Did Muhammad Tughlaq have a Son?

When Sultan Muhammad Tughlaq died at Thatta on 20th March 1351, the Mongols, who had come to assist him, plundered the imperial camp. His cousin Firoz was with him in the camp. Before his death, Muhammad had nominated him his successor. The chief nobles assembled in council and placed Firoz Shah on the throne. Muhammad had left his wazir Khwaja Jahan as the regent of Delhi during his absence; when the Khwaja heard that Sultan Muhammad Shah was dead, and that Firoz Shah had been chosen as his successor by the nobles, he set up the son of Muhammad Shah under the title of Ghiyas-ud-din Mahmud Shah, at Delhi, and himself became the regent. Did Muhammad have a son?

Muhammad bin Tughlaq, Sultan of Delhi

Shams-i Siraj, the historian of Firoz Shah, proves the innocence of the Khwaja Jahan. When the Khwaja Jahan received the intelligence of Sultan Muhammad's death and the attack of the Mongols upon the army, he placed a 'son' of Sultan Muhammad upon the throne. He was also informed that Tatar Khan and Firoz Shah were missing, and it was not known whether they had been taken prisoners or killed by the Mongols. But when the Khwaja heard that Firoz was alive he perceived his error. But he collected an army, and thought his best policy was to be prepared, because in affairs of state no one believes acts like his to be mistakes and errors. So the Khwaja assembled a strong force in Delhi and took men into his service by distributing them large sums of money and jewels.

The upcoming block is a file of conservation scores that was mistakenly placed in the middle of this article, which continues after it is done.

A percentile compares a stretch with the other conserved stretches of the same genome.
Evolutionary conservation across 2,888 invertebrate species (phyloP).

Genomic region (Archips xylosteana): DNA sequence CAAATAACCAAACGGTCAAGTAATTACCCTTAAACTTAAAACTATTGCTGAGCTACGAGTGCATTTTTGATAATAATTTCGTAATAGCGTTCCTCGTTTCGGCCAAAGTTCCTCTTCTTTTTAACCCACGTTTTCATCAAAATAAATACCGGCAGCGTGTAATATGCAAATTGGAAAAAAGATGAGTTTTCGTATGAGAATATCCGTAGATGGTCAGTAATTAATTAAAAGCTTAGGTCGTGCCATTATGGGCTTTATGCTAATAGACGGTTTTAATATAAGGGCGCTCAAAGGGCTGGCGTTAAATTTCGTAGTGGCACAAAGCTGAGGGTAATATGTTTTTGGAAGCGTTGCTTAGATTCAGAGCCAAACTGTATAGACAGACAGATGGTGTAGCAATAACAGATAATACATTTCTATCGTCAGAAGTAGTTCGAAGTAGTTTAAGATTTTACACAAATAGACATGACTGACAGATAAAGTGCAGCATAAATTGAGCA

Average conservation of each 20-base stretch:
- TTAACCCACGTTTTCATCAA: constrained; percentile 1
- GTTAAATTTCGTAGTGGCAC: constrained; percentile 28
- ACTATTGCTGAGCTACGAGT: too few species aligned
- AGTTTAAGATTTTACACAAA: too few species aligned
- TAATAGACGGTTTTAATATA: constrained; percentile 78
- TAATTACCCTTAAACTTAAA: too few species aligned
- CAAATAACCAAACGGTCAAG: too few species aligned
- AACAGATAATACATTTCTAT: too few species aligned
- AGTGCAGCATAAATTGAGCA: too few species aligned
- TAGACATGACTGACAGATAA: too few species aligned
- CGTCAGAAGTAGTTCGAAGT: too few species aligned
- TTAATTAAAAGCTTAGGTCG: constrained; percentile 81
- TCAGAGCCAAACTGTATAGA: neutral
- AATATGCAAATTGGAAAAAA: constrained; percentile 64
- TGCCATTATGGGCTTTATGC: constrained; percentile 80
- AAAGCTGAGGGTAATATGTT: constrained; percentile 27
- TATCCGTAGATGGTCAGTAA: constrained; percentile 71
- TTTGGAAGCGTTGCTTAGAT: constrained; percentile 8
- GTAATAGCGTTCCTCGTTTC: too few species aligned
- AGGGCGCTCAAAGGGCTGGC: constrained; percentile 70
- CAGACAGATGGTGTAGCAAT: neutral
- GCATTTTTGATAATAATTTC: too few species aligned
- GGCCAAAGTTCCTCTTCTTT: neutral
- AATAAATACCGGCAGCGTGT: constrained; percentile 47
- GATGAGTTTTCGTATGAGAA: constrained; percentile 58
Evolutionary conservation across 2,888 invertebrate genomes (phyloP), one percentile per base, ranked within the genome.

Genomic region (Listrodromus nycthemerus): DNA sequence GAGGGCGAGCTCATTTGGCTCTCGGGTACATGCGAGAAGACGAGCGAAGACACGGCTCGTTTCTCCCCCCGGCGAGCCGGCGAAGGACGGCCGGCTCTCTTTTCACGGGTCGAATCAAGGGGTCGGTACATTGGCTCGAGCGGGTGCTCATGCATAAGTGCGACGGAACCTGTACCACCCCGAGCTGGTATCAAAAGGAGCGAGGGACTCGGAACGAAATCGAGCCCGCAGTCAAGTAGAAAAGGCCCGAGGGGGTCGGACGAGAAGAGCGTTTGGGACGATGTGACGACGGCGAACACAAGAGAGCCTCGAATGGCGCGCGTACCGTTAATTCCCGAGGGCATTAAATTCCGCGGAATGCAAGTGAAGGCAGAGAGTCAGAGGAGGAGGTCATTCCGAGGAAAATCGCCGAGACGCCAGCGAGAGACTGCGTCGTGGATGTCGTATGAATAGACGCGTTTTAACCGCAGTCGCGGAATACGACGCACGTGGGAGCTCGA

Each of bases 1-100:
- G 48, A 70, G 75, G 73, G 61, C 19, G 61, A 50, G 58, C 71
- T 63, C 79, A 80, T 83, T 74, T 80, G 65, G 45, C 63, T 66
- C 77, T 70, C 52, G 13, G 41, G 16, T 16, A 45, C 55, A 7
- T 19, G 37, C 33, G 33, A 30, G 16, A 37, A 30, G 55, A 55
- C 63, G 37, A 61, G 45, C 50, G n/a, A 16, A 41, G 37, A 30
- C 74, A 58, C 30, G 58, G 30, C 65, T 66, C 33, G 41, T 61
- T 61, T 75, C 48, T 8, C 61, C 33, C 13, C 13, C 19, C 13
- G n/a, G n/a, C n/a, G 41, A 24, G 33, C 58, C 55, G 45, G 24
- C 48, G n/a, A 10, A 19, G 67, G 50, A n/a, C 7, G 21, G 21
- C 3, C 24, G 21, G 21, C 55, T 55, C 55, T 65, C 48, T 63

When all this was reported to Firoz, he called a council of chiefs and nobles, and addressed them, "You all know, how I was the favorite of the late Sultan, and further, you must have heard, how Khwaja Jahan has placed on the throne a young lad as the so-called son of Sultan Muhammad. If the late Sultan had any issue left I might have been in the know, and if he had any son he must have had placed him under my guardianship, for, none was a better patron or a friend of his than I". They unanimously agreed that Sultan Muhammad Shah had no son, but only a daughter. Where had the Khwaja Jahan found the pretended son? They spoke expressing their astonishment at the Khwaja's error. Firoz asked their advice in the proper step to be taken. Maulana Kamal-ud-din replied, "Whoever has undertaken the duties of the empire ever since the beginning has the priority of claim, and he is the sovereign". Firoz Shah then resolved upon marching to Delhi. When the news of Firoz's approach reached Delhi, most of the Khwaja's followers went over to Firoz and joined his army. When the Khwaja learned this, he decided to go to the Sultan and make his submission. He proceeded to Fatehabad, and went to Firoz's presence with a chain around his neck, a cap on his head, and a naked sword fastened to his throat, and took his standing low down among the attendants. He explained to him that when he heard that Sultan Muhammad was dead, that the Mongols were pressing on, and that Firoz Shah and Tatar Khan were missing, he acted as he thought best for the public welfare and the safety of the country. He then went on to say that during the late reign he had called Firoz his son, and had been addressed by him as father, and his wives had been in the custom of going to the house of Firoz. When Firoz was convinced of the Khwaja's innocence, he was desirous that no evil should come to him, and wished to reinstate him as wazir, but the nobles and officials opinioned that it was improper to look over such a political offence, for, the Khwaja, in his inordinate thirst for distinction, had raised a child to the royal dignity, and had squandered vast wealth among the people. The Khwaja Jahan was afterwards put to death by them. Other historians states that the Khwaja Jahan was made over to the kotwal of Hansi and the boy whom the Khwaja had proclaimed was banished to Bathinda.